Apple And Google Will Have To Offer Other Payment Methods In South Korea

Apple And Google Will Have To Offer Other Payment Methods In South Korea

A new South Korean law recently approved prevents large platforms, such as Apple and Google, from restricting payment systems.

Both the Apple App Store and the Google Play Store have the same limitation: it is only possible to make payments using their platforms. In this way, both companies keep 30% of each transfer made both in stores and in apps.

Developers who have tried to get around that limitation have not ended well; the most famous case was that of Fortnite , which with an update allowed the direct purchase of its virtual currency. The Epic Games game was kicked out of both stores, and the developer is now locked in a legal battle with both techs.

The latest amendment to the Korean telecommunications law expressly prohibits such practices , and although it has not yet been signed by President Moon Jae-in, it is expected that it will be a matter of time, since it is his own party that proposed the amendment. .

With the new law, all platform operators will have to offer alternative methods to make payments, and will not be able to force them to use theirs; Those who do not comply with the law risk fines that can reach up to 3% of their income in the Asian country.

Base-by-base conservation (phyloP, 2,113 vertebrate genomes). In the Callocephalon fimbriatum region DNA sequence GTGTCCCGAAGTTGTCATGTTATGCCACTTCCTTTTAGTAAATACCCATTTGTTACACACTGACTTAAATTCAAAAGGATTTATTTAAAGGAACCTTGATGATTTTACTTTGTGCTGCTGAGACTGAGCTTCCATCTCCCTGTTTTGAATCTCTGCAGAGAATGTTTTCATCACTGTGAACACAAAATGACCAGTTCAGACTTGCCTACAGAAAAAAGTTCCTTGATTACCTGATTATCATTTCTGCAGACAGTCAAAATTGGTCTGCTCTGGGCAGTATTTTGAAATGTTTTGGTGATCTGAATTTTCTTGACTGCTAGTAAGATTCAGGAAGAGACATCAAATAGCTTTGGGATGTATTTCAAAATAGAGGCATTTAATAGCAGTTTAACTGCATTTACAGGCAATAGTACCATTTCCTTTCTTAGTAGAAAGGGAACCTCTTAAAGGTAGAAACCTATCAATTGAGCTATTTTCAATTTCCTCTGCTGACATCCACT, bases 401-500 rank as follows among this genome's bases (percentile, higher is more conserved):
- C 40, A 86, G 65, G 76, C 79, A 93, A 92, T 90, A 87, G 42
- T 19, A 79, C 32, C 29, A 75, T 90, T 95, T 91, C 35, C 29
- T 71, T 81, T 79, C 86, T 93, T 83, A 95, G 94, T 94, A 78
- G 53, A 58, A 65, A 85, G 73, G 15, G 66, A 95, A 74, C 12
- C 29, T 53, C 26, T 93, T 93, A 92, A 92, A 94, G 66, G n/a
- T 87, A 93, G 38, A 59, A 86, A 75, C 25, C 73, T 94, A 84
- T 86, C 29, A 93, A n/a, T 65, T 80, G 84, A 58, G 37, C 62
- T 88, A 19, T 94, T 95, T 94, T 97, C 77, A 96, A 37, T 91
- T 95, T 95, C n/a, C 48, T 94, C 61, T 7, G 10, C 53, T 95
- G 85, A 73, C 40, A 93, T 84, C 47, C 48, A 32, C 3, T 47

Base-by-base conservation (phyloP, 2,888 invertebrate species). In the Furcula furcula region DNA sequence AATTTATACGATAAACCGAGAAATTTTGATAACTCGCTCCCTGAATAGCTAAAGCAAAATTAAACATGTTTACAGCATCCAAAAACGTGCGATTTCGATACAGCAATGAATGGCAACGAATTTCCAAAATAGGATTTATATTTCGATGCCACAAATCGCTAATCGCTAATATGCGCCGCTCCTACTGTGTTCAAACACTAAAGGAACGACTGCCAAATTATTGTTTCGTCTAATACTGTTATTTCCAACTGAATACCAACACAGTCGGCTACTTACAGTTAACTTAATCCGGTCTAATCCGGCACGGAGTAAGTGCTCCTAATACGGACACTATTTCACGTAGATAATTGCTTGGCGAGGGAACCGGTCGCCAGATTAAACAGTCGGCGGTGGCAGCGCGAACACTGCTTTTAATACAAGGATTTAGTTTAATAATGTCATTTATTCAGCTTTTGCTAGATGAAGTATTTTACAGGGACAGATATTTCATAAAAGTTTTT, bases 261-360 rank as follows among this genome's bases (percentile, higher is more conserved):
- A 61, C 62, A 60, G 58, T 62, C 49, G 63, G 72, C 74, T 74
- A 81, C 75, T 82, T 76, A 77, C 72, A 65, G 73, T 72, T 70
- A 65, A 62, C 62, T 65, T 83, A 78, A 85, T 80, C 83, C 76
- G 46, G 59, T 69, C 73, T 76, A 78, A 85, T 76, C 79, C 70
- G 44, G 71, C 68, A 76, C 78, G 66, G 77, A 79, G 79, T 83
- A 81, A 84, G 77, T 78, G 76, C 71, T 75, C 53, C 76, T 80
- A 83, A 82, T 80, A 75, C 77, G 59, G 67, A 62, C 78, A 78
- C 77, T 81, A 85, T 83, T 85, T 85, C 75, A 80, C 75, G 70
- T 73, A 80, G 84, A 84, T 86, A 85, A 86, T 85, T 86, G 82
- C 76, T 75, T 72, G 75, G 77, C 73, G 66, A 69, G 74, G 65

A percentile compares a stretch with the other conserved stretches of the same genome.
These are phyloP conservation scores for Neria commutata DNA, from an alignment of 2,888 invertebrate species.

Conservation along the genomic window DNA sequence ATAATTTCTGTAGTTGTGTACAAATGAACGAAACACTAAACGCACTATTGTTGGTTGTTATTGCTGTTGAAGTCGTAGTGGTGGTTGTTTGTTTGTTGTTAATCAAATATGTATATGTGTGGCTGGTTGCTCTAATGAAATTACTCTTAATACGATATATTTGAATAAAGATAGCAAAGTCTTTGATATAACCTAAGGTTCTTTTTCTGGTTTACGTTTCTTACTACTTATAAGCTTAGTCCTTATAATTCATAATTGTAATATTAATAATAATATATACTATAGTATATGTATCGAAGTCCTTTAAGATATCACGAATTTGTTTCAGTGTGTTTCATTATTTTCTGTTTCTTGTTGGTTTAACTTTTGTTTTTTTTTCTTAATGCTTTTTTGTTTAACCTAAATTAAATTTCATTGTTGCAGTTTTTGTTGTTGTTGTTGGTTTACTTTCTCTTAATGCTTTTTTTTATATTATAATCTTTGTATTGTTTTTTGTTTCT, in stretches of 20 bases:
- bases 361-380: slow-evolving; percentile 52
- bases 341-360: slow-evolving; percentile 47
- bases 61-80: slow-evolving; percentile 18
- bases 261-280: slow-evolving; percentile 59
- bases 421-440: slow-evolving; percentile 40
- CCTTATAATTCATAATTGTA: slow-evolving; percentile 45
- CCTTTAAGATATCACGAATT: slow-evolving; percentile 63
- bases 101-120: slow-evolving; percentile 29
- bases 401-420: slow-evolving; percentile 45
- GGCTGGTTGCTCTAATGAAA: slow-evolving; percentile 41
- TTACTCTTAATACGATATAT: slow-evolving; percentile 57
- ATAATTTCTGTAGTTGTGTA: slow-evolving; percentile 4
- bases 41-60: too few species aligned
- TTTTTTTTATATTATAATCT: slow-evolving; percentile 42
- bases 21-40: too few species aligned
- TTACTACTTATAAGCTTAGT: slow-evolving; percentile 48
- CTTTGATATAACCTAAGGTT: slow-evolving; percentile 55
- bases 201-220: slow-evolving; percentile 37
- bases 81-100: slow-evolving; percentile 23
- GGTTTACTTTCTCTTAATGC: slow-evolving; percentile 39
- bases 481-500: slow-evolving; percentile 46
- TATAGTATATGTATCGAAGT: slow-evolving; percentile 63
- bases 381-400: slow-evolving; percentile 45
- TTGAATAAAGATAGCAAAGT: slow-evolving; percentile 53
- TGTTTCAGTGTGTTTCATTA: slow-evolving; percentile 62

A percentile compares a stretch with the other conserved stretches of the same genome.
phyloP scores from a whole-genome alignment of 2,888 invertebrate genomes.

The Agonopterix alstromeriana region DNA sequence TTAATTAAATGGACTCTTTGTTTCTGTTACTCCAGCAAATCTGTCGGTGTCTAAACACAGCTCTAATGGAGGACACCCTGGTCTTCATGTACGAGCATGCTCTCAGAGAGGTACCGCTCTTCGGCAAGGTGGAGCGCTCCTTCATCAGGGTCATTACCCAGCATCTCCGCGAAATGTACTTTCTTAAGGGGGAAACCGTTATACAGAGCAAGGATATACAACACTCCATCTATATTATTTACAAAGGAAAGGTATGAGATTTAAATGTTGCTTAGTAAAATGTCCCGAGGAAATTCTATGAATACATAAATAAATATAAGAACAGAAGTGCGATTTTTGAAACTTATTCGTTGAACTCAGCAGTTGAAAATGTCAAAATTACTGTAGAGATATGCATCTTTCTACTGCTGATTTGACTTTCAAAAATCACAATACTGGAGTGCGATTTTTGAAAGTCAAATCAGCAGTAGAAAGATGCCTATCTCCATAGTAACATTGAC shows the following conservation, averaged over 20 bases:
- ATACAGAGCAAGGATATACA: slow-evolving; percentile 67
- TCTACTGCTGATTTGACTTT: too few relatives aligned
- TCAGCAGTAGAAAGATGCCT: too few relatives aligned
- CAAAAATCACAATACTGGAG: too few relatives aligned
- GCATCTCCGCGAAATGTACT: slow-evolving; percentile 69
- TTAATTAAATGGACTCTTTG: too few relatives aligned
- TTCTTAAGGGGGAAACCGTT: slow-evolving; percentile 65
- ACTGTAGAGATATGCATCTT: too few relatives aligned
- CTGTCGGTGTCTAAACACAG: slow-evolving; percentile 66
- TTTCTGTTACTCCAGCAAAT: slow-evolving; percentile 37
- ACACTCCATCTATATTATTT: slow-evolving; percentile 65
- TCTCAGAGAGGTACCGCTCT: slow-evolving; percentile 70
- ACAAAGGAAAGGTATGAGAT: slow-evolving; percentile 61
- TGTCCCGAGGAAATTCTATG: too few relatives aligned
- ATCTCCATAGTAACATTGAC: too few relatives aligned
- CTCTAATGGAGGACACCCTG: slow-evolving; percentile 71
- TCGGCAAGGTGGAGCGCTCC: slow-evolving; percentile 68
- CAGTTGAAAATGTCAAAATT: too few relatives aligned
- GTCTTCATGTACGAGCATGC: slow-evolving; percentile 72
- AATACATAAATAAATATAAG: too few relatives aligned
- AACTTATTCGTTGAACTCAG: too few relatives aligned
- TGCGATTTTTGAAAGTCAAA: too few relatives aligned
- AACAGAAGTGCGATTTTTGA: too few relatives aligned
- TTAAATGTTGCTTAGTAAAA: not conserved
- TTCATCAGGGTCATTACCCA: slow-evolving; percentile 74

Although this measure only affects South Korea, it is a cause for concern for Apple and Google, who fear that it may be the first of many similar laws in the European Union and the US, and both have criticized the measure. Google claims that the law has gone through a hasty process, which has not allowed an analysis of the supposed negative impact it will have on consumers and developers; Apple is even more blunt, stating that the new law puts users at risk of fraud and lowers their privacy protections.

They have also questioned the legality of the new text, since it could violate a trade agreement between South Korea and the US, by which the former agrees not to control US companies.

Still, greater control over app stores seems inevitable around the world, especially given recent accusations of anti-competitive practices by some American and European politicians. In fact, Korean law can serve as a basis and reference for those already in development.

Meanwhile, big tech companies are looking for ways to avoid this inevitable future. Recently, Apple reached an agreement with US developers to allow other payment methods; but they cannot be integrated into the App Store and therefore such an agreement would not be enough to avoid the fine in Korea.

The Great Writer and The Passionate Poet As Well, He Graduated from University Of Florida in Journalism and Brad have around 12 years of experience in news and media section.

Leave a Reply

Your email address will not be published. Required fields are marked *